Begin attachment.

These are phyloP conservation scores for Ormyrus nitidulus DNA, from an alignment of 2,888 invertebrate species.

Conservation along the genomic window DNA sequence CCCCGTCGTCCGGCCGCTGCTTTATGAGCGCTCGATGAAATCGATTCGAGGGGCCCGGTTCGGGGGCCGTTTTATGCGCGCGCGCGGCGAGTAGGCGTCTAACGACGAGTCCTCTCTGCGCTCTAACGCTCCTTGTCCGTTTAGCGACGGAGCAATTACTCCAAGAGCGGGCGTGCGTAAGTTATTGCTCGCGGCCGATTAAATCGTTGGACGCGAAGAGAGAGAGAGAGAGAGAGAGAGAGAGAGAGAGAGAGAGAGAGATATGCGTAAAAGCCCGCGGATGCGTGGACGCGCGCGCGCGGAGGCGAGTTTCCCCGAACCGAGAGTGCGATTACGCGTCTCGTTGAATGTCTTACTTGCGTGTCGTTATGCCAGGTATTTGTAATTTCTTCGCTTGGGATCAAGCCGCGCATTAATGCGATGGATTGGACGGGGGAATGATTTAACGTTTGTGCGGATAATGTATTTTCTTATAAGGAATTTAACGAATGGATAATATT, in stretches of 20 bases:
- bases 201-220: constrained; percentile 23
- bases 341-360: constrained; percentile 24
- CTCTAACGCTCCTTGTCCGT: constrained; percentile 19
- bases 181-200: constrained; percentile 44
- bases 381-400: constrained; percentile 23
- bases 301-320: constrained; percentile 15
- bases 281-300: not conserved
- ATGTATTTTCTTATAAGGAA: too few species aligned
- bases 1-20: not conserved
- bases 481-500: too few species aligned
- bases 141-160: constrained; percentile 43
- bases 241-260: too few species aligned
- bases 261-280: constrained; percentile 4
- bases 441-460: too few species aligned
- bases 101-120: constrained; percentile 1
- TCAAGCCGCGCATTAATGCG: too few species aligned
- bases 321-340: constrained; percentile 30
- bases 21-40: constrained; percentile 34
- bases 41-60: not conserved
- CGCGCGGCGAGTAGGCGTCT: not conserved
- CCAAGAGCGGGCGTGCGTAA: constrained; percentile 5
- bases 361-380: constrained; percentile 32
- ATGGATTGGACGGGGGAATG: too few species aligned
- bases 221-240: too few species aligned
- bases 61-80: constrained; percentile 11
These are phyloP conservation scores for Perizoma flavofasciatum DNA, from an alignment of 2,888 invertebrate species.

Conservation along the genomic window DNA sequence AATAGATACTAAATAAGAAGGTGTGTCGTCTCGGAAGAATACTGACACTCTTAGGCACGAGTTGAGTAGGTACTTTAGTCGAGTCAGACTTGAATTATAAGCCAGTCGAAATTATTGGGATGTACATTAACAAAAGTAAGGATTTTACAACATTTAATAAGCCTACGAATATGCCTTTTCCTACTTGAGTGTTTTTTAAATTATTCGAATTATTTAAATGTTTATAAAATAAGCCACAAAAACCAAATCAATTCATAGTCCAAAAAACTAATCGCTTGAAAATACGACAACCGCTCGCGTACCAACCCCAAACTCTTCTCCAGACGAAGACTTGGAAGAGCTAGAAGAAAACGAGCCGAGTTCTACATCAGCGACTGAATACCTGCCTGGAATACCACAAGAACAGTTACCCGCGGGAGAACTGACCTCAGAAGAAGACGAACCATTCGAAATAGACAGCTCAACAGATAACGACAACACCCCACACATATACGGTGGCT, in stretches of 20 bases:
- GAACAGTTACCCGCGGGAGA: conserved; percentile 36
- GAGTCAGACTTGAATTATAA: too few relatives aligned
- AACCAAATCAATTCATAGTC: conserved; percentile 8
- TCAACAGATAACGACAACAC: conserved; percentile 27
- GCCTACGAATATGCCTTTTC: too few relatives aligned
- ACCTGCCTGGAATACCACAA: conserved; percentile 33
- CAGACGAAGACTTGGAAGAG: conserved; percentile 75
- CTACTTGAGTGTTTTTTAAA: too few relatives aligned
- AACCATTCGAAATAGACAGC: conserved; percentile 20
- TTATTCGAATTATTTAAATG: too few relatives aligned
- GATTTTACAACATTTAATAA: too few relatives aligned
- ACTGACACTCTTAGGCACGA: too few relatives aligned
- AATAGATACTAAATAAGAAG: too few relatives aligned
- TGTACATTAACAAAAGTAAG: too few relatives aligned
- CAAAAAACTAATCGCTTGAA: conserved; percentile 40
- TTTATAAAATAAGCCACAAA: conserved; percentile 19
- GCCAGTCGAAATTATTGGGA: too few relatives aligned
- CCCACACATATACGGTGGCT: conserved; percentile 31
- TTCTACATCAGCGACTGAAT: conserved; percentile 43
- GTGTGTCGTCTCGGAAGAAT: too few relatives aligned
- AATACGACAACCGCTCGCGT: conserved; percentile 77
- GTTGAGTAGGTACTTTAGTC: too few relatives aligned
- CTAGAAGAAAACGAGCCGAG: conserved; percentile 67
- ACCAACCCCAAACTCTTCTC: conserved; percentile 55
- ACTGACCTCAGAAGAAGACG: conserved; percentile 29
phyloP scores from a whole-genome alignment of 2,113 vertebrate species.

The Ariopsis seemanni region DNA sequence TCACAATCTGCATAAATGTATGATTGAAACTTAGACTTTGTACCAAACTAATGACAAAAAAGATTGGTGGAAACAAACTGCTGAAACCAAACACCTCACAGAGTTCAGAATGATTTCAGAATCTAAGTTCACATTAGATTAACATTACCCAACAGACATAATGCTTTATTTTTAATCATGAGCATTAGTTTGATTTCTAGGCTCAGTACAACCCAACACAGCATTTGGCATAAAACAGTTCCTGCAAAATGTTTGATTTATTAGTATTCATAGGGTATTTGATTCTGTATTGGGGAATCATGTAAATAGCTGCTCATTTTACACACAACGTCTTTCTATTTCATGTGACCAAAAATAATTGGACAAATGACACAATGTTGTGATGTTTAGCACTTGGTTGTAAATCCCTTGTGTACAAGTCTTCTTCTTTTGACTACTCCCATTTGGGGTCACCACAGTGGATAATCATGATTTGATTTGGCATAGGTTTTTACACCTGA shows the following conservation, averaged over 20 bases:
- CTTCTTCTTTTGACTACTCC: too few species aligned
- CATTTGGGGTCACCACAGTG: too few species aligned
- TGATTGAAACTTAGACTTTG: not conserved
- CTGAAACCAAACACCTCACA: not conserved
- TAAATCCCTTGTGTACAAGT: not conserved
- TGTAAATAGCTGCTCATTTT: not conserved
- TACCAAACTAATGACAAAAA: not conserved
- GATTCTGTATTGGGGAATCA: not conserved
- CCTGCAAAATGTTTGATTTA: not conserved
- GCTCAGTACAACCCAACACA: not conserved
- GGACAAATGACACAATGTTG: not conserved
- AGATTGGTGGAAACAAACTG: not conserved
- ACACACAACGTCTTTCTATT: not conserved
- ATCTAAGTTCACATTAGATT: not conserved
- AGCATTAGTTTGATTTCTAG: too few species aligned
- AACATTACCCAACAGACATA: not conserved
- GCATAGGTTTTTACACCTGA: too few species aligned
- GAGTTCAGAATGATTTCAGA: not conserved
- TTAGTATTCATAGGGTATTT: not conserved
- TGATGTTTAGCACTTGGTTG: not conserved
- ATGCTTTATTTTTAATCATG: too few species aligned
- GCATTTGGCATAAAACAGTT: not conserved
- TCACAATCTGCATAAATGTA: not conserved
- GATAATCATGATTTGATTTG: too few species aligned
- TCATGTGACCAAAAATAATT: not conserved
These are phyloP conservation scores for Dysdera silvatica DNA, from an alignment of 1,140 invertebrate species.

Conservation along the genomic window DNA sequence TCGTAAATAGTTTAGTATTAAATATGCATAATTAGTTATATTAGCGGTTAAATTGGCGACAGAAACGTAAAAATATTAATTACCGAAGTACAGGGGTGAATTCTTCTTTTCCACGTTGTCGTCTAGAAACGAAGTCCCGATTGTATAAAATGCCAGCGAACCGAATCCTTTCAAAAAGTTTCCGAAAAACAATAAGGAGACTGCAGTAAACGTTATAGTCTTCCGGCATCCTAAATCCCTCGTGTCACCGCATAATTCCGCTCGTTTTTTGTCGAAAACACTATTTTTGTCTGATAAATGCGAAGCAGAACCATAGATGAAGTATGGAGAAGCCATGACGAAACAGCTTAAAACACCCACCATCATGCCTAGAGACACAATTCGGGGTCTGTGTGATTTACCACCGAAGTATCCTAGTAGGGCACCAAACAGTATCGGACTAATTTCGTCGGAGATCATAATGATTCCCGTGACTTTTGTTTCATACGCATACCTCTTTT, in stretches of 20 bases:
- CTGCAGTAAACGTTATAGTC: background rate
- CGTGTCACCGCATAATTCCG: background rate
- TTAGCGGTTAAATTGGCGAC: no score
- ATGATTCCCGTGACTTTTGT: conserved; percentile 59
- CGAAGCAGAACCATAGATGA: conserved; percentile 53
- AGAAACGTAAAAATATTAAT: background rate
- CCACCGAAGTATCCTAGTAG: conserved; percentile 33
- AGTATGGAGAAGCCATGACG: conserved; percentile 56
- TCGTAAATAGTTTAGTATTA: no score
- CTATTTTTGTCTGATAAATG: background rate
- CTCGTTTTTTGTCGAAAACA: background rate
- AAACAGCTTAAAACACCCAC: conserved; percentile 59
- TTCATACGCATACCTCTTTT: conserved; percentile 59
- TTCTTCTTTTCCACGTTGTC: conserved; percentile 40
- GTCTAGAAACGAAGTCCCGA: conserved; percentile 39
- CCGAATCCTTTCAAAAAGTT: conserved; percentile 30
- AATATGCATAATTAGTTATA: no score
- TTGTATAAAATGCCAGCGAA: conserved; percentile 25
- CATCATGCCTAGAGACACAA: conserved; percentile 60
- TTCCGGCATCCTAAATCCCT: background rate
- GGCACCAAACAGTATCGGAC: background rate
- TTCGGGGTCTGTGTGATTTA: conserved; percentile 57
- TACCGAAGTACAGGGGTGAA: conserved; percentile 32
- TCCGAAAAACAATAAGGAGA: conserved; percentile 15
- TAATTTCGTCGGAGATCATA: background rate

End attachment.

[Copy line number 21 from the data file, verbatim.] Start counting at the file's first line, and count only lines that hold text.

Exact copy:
- bases 41-60: not conserved